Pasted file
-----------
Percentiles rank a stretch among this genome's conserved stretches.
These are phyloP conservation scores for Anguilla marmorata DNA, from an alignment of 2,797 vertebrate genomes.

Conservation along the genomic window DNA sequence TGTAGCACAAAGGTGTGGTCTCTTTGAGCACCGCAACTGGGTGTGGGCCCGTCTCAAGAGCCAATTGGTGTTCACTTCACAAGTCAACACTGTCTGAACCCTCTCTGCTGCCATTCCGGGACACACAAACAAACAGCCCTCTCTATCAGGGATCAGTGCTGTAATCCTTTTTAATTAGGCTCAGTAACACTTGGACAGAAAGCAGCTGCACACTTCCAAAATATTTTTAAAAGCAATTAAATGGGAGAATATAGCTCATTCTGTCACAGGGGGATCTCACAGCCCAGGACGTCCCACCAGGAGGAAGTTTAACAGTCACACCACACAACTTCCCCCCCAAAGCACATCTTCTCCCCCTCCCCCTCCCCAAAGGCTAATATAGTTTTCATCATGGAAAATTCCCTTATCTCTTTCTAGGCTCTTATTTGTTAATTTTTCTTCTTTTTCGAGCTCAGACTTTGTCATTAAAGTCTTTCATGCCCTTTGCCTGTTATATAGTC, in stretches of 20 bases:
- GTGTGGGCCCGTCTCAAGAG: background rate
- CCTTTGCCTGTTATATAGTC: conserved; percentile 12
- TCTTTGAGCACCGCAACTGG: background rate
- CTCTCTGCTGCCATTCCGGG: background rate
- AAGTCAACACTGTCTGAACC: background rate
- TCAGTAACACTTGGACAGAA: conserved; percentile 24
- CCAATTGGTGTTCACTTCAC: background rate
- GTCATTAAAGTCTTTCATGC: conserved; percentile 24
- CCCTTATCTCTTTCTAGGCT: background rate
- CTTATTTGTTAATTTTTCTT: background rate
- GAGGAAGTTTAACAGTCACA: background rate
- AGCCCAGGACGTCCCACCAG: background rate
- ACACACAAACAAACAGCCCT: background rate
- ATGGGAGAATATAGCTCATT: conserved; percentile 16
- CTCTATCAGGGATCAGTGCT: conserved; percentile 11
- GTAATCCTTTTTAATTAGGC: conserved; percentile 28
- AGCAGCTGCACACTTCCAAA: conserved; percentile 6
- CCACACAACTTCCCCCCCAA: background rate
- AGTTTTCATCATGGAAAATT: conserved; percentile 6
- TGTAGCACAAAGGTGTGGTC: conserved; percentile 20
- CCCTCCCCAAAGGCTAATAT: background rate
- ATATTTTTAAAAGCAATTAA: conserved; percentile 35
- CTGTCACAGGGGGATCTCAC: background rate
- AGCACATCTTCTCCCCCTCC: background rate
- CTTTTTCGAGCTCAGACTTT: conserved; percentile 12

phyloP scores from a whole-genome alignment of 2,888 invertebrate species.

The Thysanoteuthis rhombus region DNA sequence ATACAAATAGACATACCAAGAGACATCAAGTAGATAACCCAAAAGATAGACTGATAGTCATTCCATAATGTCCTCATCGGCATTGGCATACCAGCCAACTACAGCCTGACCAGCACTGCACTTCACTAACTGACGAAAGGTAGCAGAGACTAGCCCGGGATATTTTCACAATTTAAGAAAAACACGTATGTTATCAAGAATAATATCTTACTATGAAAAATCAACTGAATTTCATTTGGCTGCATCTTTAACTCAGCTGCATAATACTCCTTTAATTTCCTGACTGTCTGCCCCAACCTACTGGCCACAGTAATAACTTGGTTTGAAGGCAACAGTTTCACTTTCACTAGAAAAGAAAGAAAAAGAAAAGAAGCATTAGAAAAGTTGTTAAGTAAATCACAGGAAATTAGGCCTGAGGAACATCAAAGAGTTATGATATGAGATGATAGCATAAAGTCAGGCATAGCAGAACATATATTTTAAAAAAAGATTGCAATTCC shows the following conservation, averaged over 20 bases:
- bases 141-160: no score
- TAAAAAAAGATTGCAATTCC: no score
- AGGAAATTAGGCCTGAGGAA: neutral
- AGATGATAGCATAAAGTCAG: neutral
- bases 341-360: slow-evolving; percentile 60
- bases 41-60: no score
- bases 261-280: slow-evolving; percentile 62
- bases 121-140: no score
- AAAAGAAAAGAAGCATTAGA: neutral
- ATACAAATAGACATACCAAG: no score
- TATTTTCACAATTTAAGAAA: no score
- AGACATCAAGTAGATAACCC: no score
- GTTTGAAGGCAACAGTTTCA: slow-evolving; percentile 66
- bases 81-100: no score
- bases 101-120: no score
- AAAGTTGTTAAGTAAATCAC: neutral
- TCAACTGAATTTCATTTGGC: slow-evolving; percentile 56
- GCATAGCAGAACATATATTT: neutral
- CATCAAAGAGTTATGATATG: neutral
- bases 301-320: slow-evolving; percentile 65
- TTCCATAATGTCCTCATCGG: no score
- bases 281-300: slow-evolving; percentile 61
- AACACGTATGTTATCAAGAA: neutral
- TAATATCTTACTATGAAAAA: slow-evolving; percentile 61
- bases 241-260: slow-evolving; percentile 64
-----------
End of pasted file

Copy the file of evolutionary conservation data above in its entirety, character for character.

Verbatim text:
Percentiles rank a stretch among this genome's conserved stretches.
These are phyloP conservation scores for Anguilla marmorata DNA, from an alignment of 2,797 vertebrate genomes.

Conservation along the genomic window DNA sequence TGTAGCACAAAGGTGTGGTCTCTTTGAGCACCGCAACTGGGTGTGGGCCCGTCTCAAGAGCCAATTGGTGTTCACTTCACAAGTCAACACTGTCTGAACCCTCTCTGCTGCCATTCCGGGACACACAAACAAACAGCCCTCTCTATCAGGGATCAGTGCTGTAATCCTTTTTAATTAGGCTCAGTAACACTTGGACAGAAAGCAGCTGCACACTTCCAAAATATTTTTAAAAGCAATTAAATGGGAGAATATAGCTCATTCTGTCACAGGGGGATCTCACAGCCCAGGACGTCCCACCAGGAGGAAGTTTAACAGTCACACCACACAACTTCCCCCCCAAAGCACATCTTCTCCCCCTCCCCCTCCCCAAAGGCTAATATAGTTTTCATCATGGAAAATTCCCTTATCTCTTTCTAGGCTCTTATTTGTTAATTTTTCTTCTTTTTCGAGCTCAGACTTTGTCATTAAAGTCTTTCATGCCCTTTGCCTGTTATATAGTC, in stretches of 20 bases:
- GTGTGGGCCCGTCTCAAGAG: background rate
- CCTTTGCCTGTTATATAGTC: conserved; percentile 12
- TCTTTGAGCACCGCAACTGG: background rate
- CTCTCTGCTGCCATTCCGGG: background rate
- AAGTCAACACTGTCTGAACC: background rate
- TCAGTAACACTTGGACAGAA: conserved; percentile 24
- CCAATTGGTGTTCACTTCAC: background rate
- GTCATTAAAGTCTTTCATGC: conserved; percentile 24
- CCCTTATCTCTTTCTAGGCT: background rate
- CTTATTTGTTAATTTTTCTT: background rate
- GAGGAAGTTTAACAGTCACA: background rate
- AGCCCAGGACGTCCCACCAG: background rate
- ACACACAAACAAACAGCCCT: background rate
- ATGGGAGAATATAGCTCATT: conserved; percentile 16
- CTCTATCAGGGATCAGTGCT: conserved; percentile 11
- GTAATCCTTTTTAATTAGGC: conserved; percentile 28
- AGCAGCTGCACACTTCCAAA: conserved; percentile 6
- CCACACAACTTCCCCCCCAA: background rate
- AGTTTTCATCATGGAAAATT: conserved; percentile 6
- TGTAGCACAAAGGTGTGGTC: conserved; percentile 20
- CCCTCCCCAAAGGCTAATAT: background rate
- ATATTTTTAAAAGCAATTAA: conserved; percentile 35
- CTGTCACAGGGGGATCTCAC: background rate
- AGCACATCTTCTCCCCCTCC: background rate
- CTTTTTCGAGCTCAGACTTT: conserved; percentile 12

phyloP scores from a whole-genome alignment of 2,888 invertebrate species.

The Thysanoteuthis rhombus region DNA sequence ATACAAATAGACATACCAAGAGACATCAAGTAGATAACCCAAAAGATAGACTGATAGTCATTCCATAATGTCCTCATCGGCATTGGCATACCAGCCAACTACAGCCTGACCAGCACTGCACTTCACTAACTGACGAAAGGTAGCAGAGACTAGCCCGGGATATTTTCACAATTTAAGAAAAACACGTATGTTATCAAGAATAATATCTTACTATGAAAAATCAACTGAATTTCATTTGGCTGCATCTTTAACTCAGCTGCATAATACTCCTTTAATTTCCTGACTGTCTGCCCCAACCTACTGGCCACAGTAATAACTTGGTTTGAAGGCAACAGTTTCACTTTCACTAGAAAAGAAAGAAAAAGAAAAGAAGCATTAGAAAAGTTGTTAAGTAAATCACAGGAAATTAGGCCTGAGGAACATCAAAGAGTTATGATATGAGATGATAGCATAAAGTCAGGCATAGCAGAACATATATTTTAAAAAAAGATTGCAATTCC shows the following conservation, averaged over 20 bases:
- bases 141-160: no score
- TAAAAAAAGATTGCAATTCC: no score
- AGGAAATTAGGCCTGAGGAA: neutral
- AGATGATAGCATAAAGTCAG: neutral
- bases 341-360: slow-evolving; percentile 60
- bases 41-60: no score
- bases 261-280: slow-evolving; percentile 62
- bases 121-140: no score
- AAAAGAAAAGAAGCATTAGA: neutral
- ATACAAATAGACATACCAAG: no score
- TATTTTCACAATTTAAGAAA: no score
- AGACATCAAGTAGATAACCC: no score
- GTTTGAAGGCAACAGTTTCA: slow-evolving; percentile 66
- bases 81-100: no score
- bases 101-120: no score
- AAAGTTGTTAAGTAAATCAC: neutral
- TCAACTGAATTTCATTTGGC: slow-evolving; percentile 56
- GCATAGCAGAACATATATTT: neutral
- CATCAAAGAGTTATGATATG: neutral
- bases 301-320: slow-evolving; percentile 65
- TTCCATAATGTCCTCATCGG: no score
- bases 281-300: slow-evolving; percentile 61
- AACACGTATGTTATCAAGAA: neutral
- TAATATCTTACTATGAAAAA: slow-evolving; percentile 61
- bases 241-260: slow-evolving; percentile 64